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A Natural Hand in the Garden

Organic gardening help
Organic gardening help
Google images

With organic gardening becoming the norm in more and more gardens, it only seems natural to let the tiny creatures of the garden assist you with some of your gardening chores. Ever wonder what Earthworms do to your soil? Should you try and get rid of those moles tunneling through the garden? What about the birds pecking the ground or roosting in trees? Should you try to get rid of what some people call “nuisances” in the garden, or should you try to work with these creatures?

Small creatures helping in the garden
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The most natural thing for organic gardening is to enlist the help of small and tiny creatures in the garden to help make the most out of your resources. The animal most gardeners dread seeing the most is probably Mr. Snake. Snakes rank right up there with root canals and filing income tax for most people and more snakes meet their fatal end with the edge of a shovel or hoe stabbing into their middles.

But, if you stop a minute before hacking these slithering creatures to death, you may learn to enjoy the benefits of snakes in the garden. Always remember, if you run upon a snake in the garden, he is going to be more afraid of you than you can ever be of him. The snake’s first instinct is to get away at the first sign of danger. If you will just step back, the snake will skim across the grass faster than you can scream, “Help!” That snake will be so startled, he won’t come out for the rest of the day, and he will probably find another hiding spot, one well away from the crazy humans.

Snakes will keep your yard free from excessive mice, voles, and occasional rats that are a natural part of a neighborhood back yard. Most people are willing to put up with an occasional snake in the garden in exchange for no mice or rats in the home.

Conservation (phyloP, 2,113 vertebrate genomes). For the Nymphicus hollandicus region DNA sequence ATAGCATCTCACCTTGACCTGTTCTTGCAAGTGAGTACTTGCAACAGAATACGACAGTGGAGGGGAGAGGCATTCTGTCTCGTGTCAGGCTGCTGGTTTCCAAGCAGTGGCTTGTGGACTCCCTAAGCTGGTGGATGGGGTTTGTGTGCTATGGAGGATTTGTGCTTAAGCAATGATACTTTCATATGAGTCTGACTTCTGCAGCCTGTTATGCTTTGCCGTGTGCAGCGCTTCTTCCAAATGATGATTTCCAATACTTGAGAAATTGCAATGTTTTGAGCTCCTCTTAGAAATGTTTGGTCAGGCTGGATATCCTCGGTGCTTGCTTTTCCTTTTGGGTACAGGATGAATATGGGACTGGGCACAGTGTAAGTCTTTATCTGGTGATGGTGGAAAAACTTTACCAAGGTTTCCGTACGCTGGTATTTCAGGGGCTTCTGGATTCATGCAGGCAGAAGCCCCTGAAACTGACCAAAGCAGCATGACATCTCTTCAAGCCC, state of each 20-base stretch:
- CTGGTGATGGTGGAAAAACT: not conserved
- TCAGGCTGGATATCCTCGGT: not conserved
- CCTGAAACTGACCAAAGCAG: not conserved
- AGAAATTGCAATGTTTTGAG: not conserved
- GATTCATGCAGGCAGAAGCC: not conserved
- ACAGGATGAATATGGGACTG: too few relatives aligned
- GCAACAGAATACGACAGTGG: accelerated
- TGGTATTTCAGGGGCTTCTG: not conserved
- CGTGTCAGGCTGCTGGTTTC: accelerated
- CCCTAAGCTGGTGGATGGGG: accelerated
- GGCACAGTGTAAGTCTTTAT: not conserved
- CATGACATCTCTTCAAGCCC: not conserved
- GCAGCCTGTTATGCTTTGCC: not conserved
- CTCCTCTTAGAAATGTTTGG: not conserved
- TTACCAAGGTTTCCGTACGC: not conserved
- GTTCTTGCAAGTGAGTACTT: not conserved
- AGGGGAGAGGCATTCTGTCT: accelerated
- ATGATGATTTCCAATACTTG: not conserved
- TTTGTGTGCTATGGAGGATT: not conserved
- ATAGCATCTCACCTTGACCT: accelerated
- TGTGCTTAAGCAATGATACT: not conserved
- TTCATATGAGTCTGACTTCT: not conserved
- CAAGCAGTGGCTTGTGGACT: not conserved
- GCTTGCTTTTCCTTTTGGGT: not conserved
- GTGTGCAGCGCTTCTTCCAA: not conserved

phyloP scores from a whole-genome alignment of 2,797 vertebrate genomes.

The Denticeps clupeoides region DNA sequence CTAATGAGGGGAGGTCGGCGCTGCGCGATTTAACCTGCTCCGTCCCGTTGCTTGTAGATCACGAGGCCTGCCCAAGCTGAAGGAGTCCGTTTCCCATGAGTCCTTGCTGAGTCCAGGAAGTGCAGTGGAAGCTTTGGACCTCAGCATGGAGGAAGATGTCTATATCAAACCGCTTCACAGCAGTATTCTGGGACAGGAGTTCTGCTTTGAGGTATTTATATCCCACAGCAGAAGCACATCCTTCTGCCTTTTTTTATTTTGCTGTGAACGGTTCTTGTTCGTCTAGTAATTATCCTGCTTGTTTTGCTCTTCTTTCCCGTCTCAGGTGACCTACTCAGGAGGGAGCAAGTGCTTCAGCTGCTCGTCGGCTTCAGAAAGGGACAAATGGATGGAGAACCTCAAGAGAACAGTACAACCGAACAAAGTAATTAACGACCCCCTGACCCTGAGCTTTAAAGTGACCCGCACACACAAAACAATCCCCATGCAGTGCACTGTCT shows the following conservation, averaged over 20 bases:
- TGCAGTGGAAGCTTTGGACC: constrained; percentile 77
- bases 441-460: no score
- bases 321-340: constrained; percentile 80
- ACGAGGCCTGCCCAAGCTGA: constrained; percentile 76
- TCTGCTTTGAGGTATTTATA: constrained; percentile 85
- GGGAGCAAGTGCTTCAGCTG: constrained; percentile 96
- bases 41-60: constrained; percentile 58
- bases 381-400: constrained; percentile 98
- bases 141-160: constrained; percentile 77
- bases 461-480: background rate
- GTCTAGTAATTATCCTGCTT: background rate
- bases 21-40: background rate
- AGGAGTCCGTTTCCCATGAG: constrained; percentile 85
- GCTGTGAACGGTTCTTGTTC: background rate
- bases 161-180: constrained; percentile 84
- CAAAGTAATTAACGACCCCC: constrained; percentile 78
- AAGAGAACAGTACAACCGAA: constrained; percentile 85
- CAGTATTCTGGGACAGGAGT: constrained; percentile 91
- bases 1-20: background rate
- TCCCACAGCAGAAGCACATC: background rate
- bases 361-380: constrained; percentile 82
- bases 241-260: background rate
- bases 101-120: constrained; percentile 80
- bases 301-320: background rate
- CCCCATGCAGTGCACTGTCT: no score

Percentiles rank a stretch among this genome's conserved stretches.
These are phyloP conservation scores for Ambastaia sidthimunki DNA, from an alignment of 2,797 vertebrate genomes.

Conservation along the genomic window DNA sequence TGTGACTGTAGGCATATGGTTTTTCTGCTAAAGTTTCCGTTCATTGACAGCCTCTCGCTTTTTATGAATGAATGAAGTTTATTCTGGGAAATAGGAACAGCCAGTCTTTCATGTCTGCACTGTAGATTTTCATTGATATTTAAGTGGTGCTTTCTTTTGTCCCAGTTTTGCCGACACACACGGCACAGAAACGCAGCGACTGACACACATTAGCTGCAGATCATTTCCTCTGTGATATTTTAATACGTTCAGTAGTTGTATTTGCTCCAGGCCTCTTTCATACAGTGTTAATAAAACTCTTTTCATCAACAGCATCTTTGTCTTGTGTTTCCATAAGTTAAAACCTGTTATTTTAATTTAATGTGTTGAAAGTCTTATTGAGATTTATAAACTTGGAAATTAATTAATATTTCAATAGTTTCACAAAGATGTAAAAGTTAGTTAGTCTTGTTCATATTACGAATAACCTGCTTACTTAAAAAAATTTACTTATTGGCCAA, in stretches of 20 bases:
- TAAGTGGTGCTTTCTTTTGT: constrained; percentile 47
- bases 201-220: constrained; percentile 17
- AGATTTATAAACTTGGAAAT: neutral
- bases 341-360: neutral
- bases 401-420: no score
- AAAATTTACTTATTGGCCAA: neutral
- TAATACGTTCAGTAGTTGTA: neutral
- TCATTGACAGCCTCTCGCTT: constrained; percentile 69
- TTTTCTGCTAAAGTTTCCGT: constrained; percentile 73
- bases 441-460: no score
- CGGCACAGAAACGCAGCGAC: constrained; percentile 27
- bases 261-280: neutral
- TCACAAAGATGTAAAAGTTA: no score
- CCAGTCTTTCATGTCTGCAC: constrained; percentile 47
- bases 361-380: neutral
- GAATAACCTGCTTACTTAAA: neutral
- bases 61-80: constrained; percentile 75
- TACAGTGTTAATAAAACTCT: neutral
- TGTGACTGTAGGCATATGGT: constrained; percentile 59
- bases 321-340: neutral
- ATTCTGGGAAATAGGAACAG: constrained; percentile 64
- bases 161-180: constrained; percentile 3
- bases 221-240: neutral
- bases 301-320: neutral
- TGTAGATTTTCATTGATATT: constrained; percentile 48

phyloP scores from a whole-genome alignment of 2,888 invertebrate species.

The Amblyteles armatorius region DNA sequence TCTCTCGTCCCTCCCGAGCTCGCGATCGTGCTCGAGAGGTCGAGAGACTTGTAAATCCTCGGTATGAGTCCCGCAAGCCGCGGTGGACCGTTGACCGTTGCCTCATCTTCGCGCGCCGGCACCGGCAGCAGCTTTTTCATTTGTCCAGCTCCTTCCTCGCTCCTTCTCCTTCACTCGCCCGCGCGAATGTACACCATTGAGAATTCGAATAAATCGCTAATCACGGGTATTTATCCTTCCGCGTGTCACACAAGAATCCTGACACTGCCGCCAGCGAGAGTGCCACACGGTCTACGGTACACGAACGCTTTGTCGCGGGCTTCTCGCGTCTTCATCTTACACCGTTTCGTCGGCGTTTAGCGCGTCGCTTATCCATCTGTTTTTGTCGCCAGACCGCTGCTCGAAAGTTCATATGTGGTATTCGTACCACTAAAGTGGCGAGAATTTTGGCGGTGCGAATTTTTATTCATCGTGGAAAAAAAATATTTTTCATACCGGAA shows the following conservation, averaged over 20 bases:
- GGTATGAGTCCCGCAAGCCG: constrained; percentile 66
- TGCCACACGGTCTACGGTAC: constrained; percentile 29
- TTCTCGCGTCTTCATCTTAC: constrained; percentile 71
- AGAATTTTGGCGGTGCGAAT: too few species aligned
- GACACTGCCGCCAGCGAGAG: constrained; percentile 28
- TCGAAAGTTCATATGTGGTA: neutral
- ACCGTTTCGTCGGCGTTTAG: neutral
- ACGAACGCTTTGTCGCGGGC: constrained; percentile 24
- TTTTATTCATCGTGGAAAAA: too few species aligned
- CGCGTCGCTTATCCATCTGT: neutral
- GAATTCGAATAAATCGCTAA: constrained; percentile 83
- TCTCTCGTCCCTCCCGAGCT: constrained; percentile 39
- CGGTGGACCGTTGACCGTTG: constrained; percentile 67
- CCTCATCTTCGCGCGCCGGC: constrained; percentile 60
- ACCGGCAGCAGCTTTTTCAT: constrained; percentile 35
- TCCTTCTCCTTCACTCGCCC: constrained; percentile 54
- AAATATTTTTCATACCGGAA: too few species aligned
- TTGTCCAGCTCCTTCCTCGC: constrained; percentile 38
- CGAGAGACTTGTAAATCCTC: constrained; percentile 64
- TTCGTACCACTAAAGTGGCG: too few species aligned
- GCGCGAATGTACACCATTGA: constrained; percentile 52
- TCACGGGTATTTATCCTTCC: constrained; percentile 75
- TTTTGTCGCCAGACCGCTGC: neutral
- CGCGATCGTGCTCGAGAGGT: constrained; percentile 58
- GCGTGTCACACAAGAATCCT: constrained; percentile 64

Walk through the gardening section of discount and home improvement centers and you will see many traps and contraptions to eliminate moles from your yard. Moles are the tiny bulldozers that leave raised mounds all through some lawns and gardens. Some people will try anything to stop these tunneling creatures from making tracks through their lawns, but is that really necessary? Moles are not vegetarians, so contrary to popular belief, they don’t eat the roots of your plants and trees. Instead, moles continually feast on grubs they uncover in the soil.

An easy, but time consuming way to eliminate “mole trails” in the yard or garden is to gently lift the mounding soil into pots and use them to make container gardens. This soil is nice and fluffy which leads to nice drainage and aeration, perfect conditions for container grown plants. You can also sprinkle the super fine soil across the lawn to provide supplementation throughout grassy areas. It is also easy to use a steel tined rake and rake the mounds into the surrounding areas. Moles like an extra hand with tilling the soil - they keep the topsoil aerated and tilled and in return, they also eat all the grubs hibernating in the soil. The quicker the moles can rid of Japanese beetles grubs, the happier you will be.

Spiders are another icky factor for some gardeners, but without their continual patrolling of gardens and lawns, all our plants would be overrun with aphids and other soft bodied insects. Spiders use their webs to capture large flies, cabbage moths and other flying creatures. Many times large farms will install “spider boxes” throughout their fields to help with insect problems. These spider boxes are typically wooden crates turned upside down and the spiders spend the hot days under the cover of the box and build their webs in the vegetation.

So next time you are tempted to hack at a poor little snake, set out mole traps or brush away those spider webs, think first of all the benefits these creatures can have to a natural landscape. You will be surprised at what these creatures can do.